TEHRAN, Iran — Iran’s president defended his proposed Cabinet ministers Sunday against accusations by lawmakers that the nominees don’t have the necessary qualifications and are simply unquestioning loyalists.
President Mahmoud Ahmadinejad’s appearance before parliament marked the beginning of what is expected to be a contentious confirmation process for the 21 Cabinet nominees that is scheduled to end with a vote on Tuesday.
Ahmadinejad is forming his new government while still under attack by the pro-reform opposition which claims his re-election in June was fraudulent. But he is also under pressure from fellow conservatives, who have long lambasted the president for hoarding power by putting close associates in key posts.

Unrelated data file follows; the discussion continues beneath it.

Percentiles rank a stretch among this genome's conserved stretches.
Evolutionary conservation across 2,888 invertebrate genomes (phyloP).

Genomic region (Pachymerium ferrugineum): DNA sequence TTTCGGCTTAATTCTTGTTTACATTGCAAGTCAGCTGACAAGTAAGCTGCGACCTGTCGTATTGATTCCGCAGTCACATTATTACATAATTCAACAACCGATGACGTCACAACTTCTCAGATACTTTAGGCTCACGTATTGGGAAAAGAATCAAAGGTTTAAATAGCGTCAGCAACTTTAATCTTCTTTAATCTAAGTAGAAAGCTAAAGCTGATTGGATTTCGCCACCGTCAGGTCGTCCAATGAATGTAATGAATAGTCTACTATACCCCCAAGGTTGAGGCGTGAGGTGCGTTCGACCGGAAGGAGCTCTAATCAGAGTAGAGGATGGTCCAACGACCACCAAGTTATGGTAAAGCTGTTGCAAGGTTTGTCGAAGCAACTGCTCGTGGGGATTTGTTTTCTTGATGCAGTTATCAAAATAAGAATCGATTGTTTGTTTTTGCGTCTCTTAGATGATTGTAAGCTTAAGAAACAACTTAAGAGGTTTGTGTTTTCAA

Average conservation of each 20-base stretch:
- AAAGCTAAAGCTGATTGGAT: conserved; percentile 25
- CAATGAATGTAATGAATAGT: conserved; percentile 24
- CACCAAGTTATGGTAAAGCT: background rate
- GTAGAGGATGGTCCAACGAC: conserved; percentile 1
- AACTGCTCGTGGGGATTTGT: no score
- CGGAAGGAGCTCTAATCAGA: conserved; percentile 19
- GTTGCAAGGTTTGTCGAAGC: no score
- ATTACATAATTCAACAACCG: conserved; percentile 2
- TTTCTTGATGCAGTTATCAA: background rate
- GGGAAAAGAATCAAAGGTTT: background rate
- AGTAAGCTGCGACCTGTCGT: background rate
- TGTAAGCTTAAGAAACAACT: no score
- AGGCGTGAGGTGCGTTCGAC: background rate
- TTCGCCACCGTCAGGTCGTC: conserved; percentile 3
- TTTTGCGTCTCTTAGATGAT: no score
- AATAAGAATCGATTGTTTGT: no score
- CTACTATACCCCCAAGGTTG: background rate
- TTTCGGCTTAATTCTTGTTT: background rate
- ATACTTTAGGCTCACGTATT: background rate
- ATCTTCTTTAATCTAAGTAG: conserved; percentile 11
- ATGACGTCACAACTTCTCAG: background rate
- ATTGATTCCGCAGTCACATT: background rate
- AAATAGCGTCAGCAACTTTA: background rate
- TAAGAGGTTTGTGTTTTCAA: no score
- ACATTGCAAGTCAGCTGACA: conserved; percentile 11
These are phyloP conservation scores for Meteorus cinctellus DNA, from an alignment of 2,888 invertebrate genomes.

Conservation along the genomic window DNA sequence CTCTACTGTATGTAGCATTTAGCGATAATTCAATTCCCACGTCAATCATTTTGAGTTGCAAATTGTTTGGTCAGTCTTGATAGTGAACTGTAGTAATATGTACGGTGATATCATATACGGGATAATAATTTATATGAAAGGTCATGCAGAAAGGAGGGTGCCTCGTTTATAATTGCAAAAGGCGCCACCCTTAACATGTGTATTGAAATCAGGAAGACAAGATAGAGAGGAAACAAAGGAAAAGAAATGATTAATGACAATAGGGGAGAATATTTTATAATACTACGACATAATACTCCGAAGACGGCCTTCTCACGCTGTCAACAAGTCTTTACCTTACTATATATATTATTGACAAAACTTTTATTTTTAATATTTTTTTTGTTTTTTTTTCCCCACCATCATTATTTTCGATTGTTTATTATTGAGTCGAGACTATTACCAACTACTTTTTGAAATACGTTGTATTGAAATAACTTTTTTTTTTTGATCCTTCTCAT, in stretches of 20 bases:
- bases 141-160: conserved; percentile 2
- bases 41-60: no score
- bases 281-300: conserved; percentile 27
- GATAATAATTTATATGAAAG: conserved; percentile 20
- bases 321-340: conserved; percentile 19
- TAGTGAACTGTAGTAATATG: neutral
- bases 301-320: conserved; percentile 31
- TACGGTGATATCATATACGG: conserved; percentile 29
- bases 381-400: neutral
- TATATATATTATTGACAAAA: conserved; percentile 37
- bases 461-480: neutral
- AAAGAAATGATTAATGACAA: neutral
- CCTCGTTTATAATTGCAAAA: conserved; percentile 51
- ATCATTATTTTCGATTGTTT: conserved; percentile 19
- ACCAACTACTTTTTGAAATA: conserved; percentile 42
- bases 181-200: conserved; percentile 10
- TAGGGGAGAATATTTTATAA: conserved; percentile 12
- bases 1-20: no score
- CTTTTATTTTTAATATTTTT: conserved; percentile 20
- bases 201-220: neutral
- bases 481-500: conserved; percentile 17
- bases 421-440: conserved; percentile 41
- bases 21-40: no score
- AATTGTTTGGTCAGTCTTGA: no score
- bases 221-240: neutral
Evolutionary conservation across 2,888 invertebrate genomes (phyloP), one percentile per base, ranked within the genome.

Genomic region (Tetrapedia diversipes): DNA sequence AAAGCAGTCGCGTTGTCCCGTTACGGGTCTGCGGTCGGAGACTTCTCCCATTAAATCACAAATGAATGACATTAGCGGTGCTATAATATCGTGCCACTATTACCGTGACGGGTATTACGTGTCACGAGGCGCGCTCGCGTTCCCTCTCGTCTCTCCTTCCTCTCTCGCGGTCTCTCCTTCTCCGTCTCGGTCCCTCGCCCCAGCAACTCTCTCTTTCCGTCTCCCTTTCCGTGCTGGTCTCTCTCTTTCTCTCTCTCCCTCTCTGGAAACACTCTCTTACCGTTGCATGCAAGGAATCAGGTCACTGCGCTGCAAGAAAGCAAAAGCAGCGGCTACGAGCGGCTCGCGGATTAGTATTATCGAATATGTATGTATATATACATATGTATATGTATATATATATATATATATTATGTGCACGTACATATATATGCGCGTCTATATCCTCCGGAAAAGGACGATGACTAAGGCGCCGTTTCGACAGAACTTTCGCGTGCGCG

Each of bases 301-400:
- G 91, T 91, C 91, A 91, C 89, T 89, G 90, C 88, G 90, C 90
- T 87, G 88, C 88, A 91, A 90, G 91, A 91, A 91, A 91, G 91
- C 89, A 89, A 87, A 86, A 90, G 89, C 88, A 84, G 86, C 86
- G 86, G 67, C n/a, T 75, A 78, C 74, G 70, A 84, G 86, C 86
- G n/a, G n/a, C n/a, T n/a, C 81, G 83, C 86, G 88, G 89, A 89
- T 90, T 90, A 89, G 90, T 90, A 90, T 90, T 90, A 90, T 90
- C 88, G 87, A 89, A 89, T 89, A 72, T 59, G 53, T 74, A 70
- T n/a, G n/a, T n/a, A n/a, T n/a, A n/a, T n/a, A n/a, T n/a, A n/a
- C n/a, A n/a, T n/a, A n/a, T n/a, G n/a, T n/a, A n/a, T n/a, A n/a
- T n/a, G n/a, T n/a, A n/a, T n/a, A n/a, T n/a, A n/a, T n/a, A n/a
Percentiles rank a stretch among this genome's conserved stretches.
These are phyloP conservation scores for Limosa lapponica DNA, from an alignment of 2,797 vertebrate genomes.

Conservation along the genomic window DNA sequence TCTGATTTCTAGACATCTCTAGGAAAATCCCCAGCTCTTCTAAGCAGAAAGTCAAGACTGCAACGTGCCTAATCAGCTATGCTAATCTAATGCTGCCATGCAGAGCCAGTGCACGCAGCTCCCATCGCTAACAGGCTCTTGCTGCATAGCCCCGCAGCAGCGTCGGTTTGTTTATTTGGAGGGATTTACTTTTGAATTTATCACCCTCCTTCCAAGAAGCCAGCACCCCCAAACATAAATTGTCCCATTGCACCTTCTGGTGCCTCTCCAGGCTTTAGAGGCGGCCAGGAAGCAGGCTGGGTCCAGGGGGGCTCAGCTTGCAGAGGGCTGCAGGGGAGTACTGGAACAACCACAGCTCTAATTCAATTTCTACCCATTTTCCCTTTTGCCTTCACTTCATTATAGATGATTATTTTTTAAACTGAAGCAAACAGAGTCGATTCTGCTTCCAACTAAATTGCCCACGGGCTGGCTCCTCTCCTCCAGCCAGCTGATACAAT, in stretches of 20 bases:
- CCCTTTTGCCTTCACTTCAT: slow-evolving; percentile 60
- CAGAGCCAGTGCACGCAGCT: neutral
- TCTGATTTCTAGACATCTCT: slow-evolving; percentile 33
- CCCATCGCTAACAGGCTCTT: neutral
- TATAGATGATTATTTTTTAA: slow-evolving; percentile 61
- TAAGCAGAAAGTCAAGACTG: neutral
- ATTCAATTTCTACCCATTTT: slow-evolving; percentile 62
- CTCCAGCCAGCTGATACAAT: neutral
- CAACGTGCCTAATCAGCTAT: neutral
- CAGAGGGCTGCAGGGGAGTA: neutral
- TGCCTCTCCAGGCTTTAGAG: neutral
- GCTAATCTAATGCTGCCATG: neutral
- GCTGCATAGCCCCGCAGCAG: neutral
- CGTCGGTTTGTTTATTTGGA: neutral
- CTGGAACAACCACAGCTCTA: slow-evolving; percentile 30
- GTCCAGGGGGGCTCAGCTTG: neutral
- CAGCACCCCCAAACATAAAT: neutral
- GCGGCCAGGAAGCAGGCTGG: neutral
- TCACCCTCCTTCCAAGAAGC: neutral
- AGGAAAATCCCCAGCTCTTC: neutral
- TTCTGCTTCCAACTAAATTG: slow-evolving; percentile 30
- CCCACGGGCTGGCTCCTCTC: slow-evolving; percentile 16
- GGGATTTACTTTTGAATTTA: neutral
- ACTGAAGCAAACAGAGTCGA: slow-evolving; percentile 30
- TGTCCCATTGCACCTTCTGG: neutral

Lawmakers from both sides criticized Ahmadinejad on Sunday for choosing inexperienced ministers, signaling the president may have difficulty getting parliament’s approval for some of the posts.
“The majority of the nominees do not have the relevant education and experience,” said reformist lawmaker Sadollah Nasiri in a session that was broadcast live on state radio.
One of his reformist colleagues, Mostafa Kavakebian, said that if parliament supports weak candidates proposed by Ahmadinejad when more experienced people are available, it “will be a betrayal to God, the prophet and all Muslims.”
Most of Ahmadinejad’s proposed ministers are close allies or little-known figures, w… >>>